TIS

Chapter 3

CNS vs PNS

I. ORGANIZATION

A. Central vs. Peripheral Nervous System

1. Central Nervous System (CNS): brain and spinal cord

2. Peripheral Nervous System (PNS): cranial and spinal nerves

B. Somatic vs. Autonomic Nervous System

1. Somatic Nervous System: innervates skeletal muscle, receives sensory info from the senses

2. Autonomic Nervous System: innervates the viscera (organs)

II. NERVOUS TISSUE CELLS

A. Neurons: respond to stimuli and conduct impulses

B. Neuroglia: support and protect neurons

III. NEURON COMPOSITION

A. Cell Body:

* function: responsible for nutrition, growth and repair of neuron

B. Nucleus:

* contains nucleolus

C. Nissl Bodies (Chromatophilic substances): rough ER

D. Dendrites:

* conduct nerve impulses toward cell body

E. Axon:

* conducts nerve impulses away from cell body

F. Axon Hillock: portion of cell body where axon originates

* DEVOID of Nissl bodies

IV. NEURON CLASSIFICATION

A. By Function:

1. Sensory (afferent) Neurons: brings information TO the CNS

2. Motor (efferent) Neurons: takes information FROM CNS to other parts of the body

3. Association Neurons (Interneurons): help coordinate and integrate info between sensory and motor components

B. By Structure:

1. Multipolar Neuron: one axon and many dendrites

2. Bipolar Neuron: two processes: one axon and one dendrite

3. Pseudounipolar Neuron: single process divides into two branches (a dendrite and an axon)

V. TYPES OF NEUROGLIA

-- in PNS:

A. Satellite Cells: surround neuron cell bodies in spinal ganglia

* (Ganglion=group of neuron cell bodies located outside CNS)

B. Schwann Cells (Neurolemmocytes): myelinate axons in PNS

-- in CNS:

C. Oligodendrocytes: myelinate axons in CNS

D. Microglia: phagocytize damaged neurons

E. Astrocytes: helps form the "blood-brain barrier"

F. Ependymal Cells: line the central canal and ventricles - help circulate cerebrospinal fluid (CSF)

VI. MYELINATION OF AXONS

-- Myelination = process of wrapping an axon with myelin

-- myelination procedure in PNS:

1. Schwann cells wrap around a portion of an axon successively

2. cytoplasm and nucleus of Schwann cell get "squeezed" to the outside

3. inner layers of cell membrane make up the myelin sheath

-- Schwann cells separated by nodes of Ranvier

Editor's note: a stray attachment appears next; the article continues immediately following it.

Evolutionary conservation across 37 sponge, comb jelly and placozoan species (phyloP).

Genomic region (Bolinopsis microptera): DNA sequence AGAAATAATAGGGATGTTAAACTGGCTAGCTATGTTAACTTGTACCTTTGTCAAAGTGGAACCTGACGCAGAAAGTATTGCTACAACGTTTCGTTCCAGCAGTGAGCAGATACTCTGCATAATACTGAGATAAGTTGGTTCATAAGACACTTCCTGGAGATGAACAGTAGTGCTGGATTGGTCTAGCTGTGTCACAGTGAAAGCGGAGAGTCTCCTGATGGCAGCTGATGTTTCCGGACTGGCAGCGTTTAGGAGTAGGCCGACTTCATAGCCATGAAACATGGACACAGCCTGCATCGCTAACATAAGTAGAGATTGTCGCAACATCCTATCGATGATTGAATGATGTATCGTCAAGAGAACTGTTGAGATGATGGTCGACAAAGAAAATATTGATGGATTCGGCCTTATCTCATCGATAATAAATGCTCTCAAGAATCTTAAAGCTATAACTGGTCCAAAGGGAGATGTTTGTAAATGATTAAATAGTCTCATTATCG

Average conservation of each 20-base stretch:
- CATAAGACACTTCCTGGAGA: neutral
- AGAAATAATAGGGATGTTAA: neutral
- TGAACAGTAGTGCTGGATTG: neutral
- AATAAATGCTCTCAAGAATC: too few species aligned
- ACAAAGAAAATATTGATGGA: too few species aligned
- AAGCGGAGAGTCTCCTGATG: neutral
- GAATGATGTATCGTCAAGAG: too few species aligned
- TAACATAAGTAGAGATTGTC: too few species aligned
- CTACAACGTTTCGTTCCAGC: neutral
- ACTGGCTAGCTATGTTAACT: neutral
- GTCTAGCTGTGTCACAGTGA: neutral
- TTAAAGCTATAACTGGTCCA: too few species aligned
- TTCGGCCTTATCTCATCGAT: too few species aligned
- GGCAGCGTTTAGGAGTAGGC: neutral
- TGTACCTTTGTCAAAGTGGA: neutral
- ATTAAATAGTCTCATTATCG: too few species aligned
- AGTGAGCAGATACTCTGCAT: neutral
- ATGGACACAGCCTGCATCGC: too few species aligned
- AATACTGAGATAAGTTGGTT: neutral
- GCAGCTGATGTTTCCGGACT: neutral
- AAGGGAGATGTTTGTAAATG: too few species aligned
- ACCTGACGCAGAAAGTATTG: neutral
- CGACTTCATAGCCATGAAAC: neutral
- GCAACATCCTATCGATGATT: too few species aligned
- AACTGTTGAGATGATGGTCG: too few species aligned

-- In CNS, one oligodendrocyte myelinates portions of many axons

 

SYNAPSES

A. Definition: functional connection between a neuron and a second cell

* nerve impulses (action potentials) conducted here

B. Types of synapses

1. Electrical Synapse: impulse transmitted between two electrically coupled cells

*cells joined by gap junctions

* in areas of LOW electrical resistance

2. Chemical Synapse: nerve impulse transmitted with assistance of a chemical neurotransmitter

* how a chemical synapse works:

1) nerve impulse (action potential) travels in presynaptic neuron to the axon terminal

2) Action potential causes Ca++ to enter axon terminal

3) Ca++ cause storage vesicles to release neurotransmitter into synaptic cleft

4) Neurotransmitter binds to receptor protein sites on next cell

5) Receptor sites open, allow exchange of ions to generate an action potential in next cell

II. DEVELOPMENT OF NERVOUS SYSTEM

-- beginning of 3rd week: cells differentiate: develop into disc w/ 3 primary germ layers:

1. Ectoderm:

2. Mesoderm:

3. Endoderm:

* primary germ layers: earliest structures from which all human body cells develop

-- nervous system derived from ectoderm

-- 3rd week:

* formation of neural plate

* neural plate develops neural groove

* on either side of groove are neural folds

-- end of 3rd week - 4th week: neural folds fuse, forming a neural tube

* forms CNS

-- as neural tube is forming, some ectodermal cells detach

* neural crest cells

** forms PNS

III. DEVELOPMENT OF THE BRAIN

-- 4th week: cranial part of neural tube will develop into 3 primary vesicles:

1. Prosencephalon: forebrain

2. Mesencephalon: midbrain

3. Rhombencephalon: hindbrain

-- 5th week: 3 primary vesicles differentiate into 5 secondary vesicles:

* prosencephelon differentiates into:

1. Telencephalon: cerebrum

2. Diencephalon: thalamus & hypothalamus

* 3. mesencephalon

* rhombencephalon differentiates into:

4. Metencephalon: cerebellum and pons

5. Myelencephalon: medulla oblongata

-- hollow inside of neural tube becomes:

* ventricles

* cerebral aqueduct

* central canal

IV. DEVELOPMENT OF SPINAL CORD

-- uneven thickening of neural tube walls produces sulcus limitans

* separates posterior thickening (alar plates) from anterior thickening (basal plates)

-- basal plates --->anterior (ventral) horns, lateral horns, and gray commissure

* horns contain cell bodies of motor neurons

-- alar plates ---->posterior (dorsal) horns

* fibers from sensory nerve cells

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